How to do a DRDT

how to do a DRDT
It only takes a few minutes to fill in a DRDT.

A DRDT, or a Daily Record of Dysfunctional Thoughts, is a very useful CBT task designed to uncover and challenge automatic/negative thoughts.

The main goals of a DRDT are:

1- To help the client gain greater insight on what is motivating their negative feelings, such as those commonly related to low self-worth and/or anxiety, as well as unproductive behaviours.

2- To challenge negative and biased thinking.

It is quite common not to be aware of the reasons why you feel “so bad” or demotivated, for instance. With the help of a DRDT, you can target errors in thinking that are fuelling your emotional discomfort. Biased and distorted thoughts are analysed objectively, allowing you to problem-solve more confidently, while adopting a more productive attitude.

Step 1: Create a DRDT

A DRDT or Thought Journal/Record traditionally comes in 6 columns: “Date”, “Situation”, “Feelings”, “Automatic Thoughts”, “Alternative Responses” and “Outcome”. As a DRDT is used to monitor your thoughts on a regular basis, it is worth keeping it light and small so you can carry it around with you.

Step 2: Fill in a DRDT

A DRDT is to be filled in when you notice a change in your mood. If you are watching TV and suddenly start feeling a bit low, get your DRDT out and start filling in the 6 columns with the appropriate information asap. The later you write down your thoughts from the moment you have them, the more likely you are to forget all those important details. It takes little time to do it, not more than a few minutes.

Date: write down the exact date of you thought.

Situation: describe where you were and what was happening/what you were doing when you had your thought.

Feelings: record your emotions, rating them from 0 to 100%.

Automatic Thoughts: write exactly what you were thinking, word by word. If your thought was an image, describe it in detail.

Alternative Responses: add an objective response that challenges the veracity of your automatic thought. The alternative response represents the more rational you, the person you are when you react in a sensible, logical and reasonable manner.

Outcome: detail how you felt and what you did after identifying and challenging your automatic thought.

Step 3: Analyse your DRDT

After you have a completed a Daily Record of Dysfunctional Thoughts for 7 days, sit down and take some time to read through all your automatic thoughts.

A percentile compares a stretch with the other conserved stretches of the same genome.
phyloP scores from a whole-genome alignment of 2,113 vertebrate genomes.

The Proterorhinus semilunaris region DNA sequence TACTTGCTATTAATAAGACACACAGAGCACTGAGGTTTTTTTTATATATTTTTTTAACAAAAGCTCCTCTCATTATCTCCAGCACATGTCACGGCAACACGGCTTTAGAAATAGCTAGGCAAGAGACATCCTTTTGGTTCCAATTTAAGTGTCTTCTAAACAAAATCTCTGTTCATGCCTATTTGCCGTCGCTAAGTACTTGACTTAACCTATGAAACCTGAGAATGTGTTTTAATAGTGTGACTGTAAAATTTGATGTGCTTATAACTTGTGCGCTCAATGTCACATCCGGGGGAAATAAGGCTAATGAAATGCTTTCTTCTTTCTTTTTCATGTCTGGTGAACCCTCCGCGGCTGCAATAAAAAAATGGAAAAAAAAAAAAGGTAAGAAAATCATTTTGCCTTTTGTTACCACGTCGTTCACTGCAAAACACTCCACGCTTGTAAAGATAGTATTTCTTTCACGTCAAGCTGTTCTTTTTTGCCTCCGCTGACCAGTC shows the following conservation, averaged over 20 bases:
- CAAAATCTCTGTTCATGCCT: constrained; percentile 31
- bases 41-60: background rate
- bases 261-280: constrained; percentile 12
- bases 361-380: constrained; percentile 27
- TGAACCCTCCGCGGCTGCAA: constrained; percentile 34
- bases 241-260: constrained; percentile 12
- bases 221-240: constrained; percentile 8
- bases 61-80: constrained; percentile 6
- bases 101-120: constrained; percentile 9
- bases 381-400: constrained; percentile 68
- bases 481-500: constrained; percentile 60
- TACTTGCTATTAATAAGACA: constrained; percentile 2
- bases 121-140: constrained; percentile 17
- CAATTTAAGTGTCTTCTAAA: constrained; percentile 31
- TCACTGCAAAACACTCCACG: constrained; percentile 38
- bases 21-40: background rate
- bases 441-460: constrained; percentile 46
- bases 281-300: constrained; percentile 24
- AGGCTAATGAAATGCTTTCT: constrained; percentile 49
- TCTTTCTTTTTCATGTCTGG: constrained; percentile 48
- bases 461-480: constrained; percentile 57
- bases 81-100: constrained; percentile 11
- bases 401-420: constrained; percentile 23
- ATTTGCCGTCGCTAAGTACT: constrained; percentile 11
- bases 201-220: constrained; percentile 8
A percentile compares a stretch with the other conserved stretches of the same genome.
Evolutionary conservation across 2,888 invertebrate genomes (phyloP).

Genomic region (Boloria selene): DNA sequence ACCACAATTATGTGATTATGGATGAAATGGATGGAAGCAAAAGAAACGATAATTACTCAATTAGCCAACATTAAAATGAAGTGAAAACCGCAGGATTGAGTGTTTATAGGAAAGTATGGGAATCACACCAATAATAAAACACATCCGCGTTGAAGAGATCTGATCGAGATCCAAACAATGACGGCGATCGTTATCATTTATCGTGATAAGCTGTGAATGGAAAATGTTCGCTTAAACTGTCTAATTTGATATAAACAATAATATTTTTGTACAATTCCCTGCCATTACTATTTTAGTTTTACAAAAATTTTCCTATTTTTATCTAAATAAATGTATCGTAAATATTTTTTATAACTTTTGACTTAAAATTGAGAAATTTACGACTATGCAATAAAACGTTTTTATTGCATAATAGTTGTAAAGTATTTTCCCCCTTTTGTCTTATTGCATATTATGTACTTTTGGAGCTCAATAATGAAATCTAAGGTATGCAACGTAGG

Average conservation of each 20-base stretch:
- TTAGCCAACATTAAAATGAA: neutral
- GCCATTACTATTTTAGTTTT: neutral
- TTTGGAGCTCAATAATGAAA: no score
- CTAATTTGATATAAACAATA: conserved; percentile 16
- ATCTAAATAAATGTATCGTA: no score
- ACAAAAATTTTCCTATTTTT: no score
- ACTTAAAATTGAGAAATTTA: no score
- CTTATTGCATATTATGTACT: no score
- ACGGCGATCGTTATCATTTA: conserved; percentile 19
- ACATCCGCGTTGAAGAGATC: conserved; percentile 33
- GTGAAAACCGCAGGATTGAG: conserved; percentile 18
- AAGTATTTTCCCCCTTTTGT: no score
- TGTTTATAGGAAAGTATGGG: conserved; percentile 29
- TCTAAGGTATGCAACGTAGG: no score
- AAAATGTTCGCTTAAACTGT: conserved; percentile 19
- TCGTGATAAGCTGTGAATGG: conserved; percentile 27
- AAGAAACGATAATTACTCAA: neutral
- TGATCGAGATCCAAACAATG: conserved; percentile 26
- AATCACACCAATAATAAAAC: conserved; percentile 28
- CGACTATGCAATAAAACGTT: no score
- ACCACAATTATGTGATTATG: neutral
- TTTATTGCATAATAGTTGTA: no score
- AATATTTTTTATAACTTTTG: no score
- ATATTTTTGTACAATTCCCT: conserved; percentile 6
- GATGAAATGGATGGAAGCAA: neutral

Are you able to find a common theme?

What cognitive errors can you identify?

What do your automatic thoughts say about you?

Which automatic thoughts affected you the most? 

Which alternative responses caused the greatest change in your feelings and behaviours?


For a free DRDT sample, click here

List of cognitive errors

cognitive errors
Learn how to identify cognitive errors in your thinking.

Identifying cognitive errors can help you improve your mood.

In CBT, your thoughts are approached from an objective perspective to enable you to feel more empowered and in control of your moods. Because thoughts are “just thoughts” and not facts, in therapy they are dealt as abstract and subjective entities that may not necessarily reflect the truth.

Here are the 11 most common cognitive errors:

1- All-or-nothing thinking: you see the world in black and white and ignore numerous shades of grey.

Ex.: If this project doesn’t go well, it will be a total disaster.

2- Catastrophizing: you think the worst is somehow bound to happen, again ignoring variations as the possibility of positive outcomes.

Ex.: If I don’t get this job, I won’t be able to recover financially.

3- Disqualifying or discounting the positive: you overlook or dismiss the importance of your achievements as well as small victories as if they were to be expected and not celebrated or taken into consideration.

Ex. So what if I was promoted? It happens to people my age.

4- Emotional reasoning: your evaluations are based on your personal feelings and not on objective reason.

Ex.: If I feel incompetent, it means I can’t do anything right.

5- Labelling: you use a term of negative connotation to describe yourself, a situation or other people as if it were a faithful representation of the whole picture, without proof or analysis of any further considerations.

Ex.: I am an idiot, she’s a gold-digger and our marriage is a farce.

6- Magnification/minimisation: you judge yourself, others and the world around you emphasising the negative and reducing or ignoring the value of anything positive.

Ex.: Getting a promotion is what is expected of someone my age, while doing the same job for years means I am incompetent.

7- Mental filter: you focus on a negative aspect to formulate judgement.

Ex.: Dinner was mediocre, because my chocolate mousse didn’t rise.

8- Mind reading: you think you know what goes through other people’s minds without talking to them first.

Ex.: She thinks I am unsuitable to lead the team.

9- Overgeneralization: your interpretation is based on a broad and simplistic evaluation that exceeds the scope of the matter.

Ex.: (Because she is not interested in me) I will never date anyone I like.

10- Personalisation: you think other people’s negative behaviours are related to you.

Ex.: He left the pub early because he finds me boring.

11- “Should” and “must” statements: you have prescribed and inflexible views of yourself and others and exaggerate the importance of your own expectations.

Ex.: I’ve made a silly comment in today’s meeting. I should never open my mouth without being sure of what I am about to say.


Beck, J. S. (2011). Cognitive behaviour therapy, basics and beyond (2nd ed.) New York, NY: The Guilford Press.